Entrepreneurship and Startup Trends

Small Business Trends for 2012

With the global economy still struggling to regain its footing, several trends have the potential to significantly impact small businesses in 2012.

As a growth-minded SMB owner, you've already started to lay the groundwork for the new calendar year.

Marketing strategies, capital acquisitions, new market opportunities and many other factors are all in the mix.

For planning purposes, it helps to have some idea how business will change over the next twelve months. Although total 2012 visibility is a pipe dream, the more information you have about where the marketplace is headed, the more effectively you can position your company to achieve strategic business objectives.

Christian Lanng, CEO of Tradeshift, one of the fastest growing social networks for businesses, shares his predictions of trends that are sure to impact small businesses in 2012:

  • Local is the new global. Rising transportation costs and concerns about the quality of production in foreign markets will drive manufacturing and the sourcing of services back to local markets. The next generation of low cost, automated manufacturing equipment will restore a competitive edge to localized, small businesses.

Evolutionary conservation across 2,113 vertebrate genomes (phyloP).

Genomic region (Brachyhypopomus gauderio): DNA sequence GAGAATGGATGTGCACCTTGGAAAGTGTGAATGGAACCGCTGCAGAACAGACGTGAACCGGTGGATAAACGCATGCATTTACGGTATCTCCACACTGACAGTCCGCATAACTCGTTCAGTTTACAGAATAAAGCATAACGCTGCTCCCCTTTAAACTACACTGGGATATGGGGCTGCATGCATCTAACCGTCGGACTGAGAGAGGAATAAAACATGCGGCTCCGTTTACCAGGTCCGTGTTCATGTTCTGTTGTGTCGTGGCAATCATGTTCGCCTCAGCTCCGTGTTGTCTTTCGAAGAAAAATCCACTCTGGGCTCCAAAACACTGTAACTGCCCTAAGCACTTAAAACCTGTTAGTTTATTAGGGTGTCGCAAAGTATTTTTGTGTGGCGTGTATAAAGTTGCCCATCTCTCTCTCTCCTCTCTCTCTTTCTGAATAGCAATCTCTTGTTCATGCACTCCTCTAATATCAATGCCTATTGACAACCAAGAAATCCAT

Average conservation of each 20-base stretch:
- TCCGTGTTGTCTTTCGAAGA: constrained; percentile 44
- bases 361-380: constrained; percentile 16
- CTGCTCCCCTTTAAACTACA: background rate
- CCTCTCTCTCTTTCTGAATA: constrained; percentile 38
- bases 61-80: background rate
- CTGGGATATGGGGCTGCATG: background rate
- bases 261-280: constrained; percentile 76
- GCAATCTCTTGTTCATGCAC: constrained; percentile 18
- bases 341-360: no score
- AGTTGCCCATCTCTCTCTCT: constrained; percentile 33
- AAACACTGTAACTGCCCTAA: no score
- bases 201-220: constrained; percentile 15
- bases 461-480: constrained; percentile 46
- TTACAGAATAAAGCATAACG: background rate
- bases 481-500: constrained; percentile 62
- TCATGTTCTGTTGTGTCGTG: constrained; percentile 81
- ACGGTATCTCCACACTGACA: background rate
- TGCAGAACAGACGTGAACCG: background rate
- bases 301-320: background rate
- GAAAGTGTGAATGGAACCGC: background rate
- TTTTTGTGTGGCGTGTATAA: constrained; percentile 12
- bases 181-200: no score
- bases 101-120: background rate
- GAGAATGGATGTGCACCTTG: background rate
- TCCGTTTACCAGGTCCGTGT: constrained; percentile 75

• It's all about jobs. The U.S. economy's current job crisis is shining a spotlight on the need for companies to create sustainable job growth. Companies that create jobs will be politically rewarded. But more importantly, the public will expect the brands they patronize to actively engage in job growth, making a job creation a hallmark of corporate social responsibility.
  • Innovation trumps capital. Growing momentum for startups and venture funding is translating into an environment where ideas the ability to execute them trumps the size of your bank account. Small companies are poised to be the rock stars of 2012, due to the fact that they can execute faster and access infrastructure at increasingly lower costs. Since commercial funding will continue to be limited, innovation capital will be the name of the game in the new calendar year.
  • Business software actually designed for businesses. While the last generation of business software was created to optimize the back-office (making accounting easier and keeping up with tax rules), this year's crop of business software will focus on creating value for your business, connecting your customers and suppliers in a network and making it easier for you (not your accountant) to do business.
  • Technology will shift the business landscape again. Business technology will be dramatically affected by three major trends: Cloud computing, mobile and social media. Software costs are plummeting, allowing you to access solutions and data no matter where your travels take you in the new year.

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